Louis: Would anybody have expected it to be? It is Internet Explorer. Do we have details on what version of what rendering engine will be in this thing?

Kevin: From what I’ve seen on the Twitter feeds, it’s going to be IE9, and because it’s XBOX, they can patch that to IE10 when they need to. More importantly the way the browser actually works. The rendering engine is important because you have to build around that, but the interaction takes it a step further. You aren’t going to be typing anything in. It’s all voice driven through Kinect. There’s some touching and clicking through their new Smart Glass platform, with the XBOX. Smart Glass, just to clarify, if you have seen Wii U, if you’ve seen their new controller with a screen on the controller, except you can use your phone or tablet as a touch surface for the XBOX console, in conjunction with Kinect. Internet Explorer is going to take advantage of both of these things. I like that. If you watch the video, I have an article from, and another article on this. They just say “XBOX, do a search” for whatever they need to do. You can select things off a list with your voice. If you go to a website, you can use your phone as the mouse pointer. It’s a nice looking mouse. It’s not the classic Microsoft mouse. You don’t have to worry about that. It’s not going to be any kind of sore thumb. It’s an interesting thing they’re trying. If you’ve ever used the Wii browser, you have to point your thing at the screen and try to click on letters. It’s very wrong, so it’s nice to see somebody trying something different.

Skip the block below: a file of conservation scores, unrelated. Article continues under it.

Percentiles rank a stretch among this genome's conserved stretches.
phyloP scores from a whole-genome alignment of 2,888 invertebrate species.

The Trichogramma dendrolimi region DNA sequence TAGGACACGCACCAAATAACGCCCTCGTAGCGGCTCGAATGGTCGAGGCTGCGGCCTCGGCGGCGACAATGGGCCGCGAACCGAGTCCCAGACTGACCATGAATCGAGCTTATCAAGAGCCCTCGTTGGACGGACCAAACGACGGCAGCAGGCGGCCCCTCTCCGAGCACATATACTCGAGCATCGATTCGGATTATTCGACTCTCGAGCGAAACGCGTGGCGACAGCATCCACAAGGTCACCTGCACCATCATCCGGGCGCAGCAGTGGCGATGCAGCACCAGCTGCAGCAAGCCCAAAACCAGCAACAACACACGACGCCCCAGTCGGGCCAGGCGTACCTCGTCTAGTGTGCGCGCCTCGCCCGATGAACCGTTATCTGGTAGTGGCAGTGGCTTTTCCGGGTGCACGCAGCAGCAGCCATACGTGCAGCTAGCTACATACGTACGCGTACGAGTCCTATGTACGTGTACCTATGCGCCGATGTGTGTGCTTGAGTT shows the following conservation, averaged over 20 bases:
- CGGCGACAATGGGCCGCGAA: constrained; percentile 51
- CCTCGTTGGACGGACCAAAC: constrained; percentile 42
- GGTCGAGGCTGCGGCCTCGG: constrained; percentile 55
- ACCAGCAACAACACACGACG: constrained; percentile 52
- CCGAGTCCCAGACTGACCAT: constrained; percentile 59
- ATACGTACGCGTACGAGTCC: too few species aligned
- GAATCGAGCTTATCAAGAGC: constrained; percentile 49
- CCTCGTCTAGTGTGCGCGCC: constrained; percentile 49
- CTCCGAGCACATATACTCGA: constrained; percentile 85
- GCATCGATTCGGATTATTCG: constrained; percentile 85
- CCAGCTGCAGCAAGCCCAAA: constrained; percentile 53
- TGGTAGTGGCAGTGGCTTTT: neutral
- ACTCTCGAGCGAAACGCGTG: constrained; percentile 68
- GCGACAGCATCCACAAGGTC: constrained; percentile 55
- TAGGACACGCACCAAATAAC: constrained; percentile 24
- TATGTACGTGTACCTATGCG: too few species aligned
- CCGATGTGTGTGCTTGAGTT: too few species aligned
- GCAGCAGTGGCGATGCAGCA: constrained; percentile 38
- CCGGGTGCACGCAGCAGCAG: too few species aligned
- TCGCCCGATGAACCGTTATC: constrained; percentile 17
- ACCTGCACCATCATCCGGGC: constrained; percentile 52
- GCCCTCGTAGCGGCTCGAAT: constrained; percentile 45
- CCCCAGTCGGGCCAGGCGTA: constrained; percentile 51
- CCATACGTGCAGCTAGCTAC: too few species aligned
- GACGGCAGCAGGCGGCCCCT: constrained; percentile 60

Patrick: You have to point your thing at the screen and try to click letter. It sounds very wrong. Sorry. So, here’s the thing. Are you telling me that the XBOX had no browsing capability prior to this?

Kevin: They had Bing, I believe.

Patrick: Is that what they called a browser? How did you surf the internet? Could you view a YouTube video on there? How did that work?

Kevin: I never used Bing, that’s the thing.

Patrick: But, you’re going to use Internet Explorer?

Kevin: This is Internet Explorer for XBOX, not just Bing for XBOX.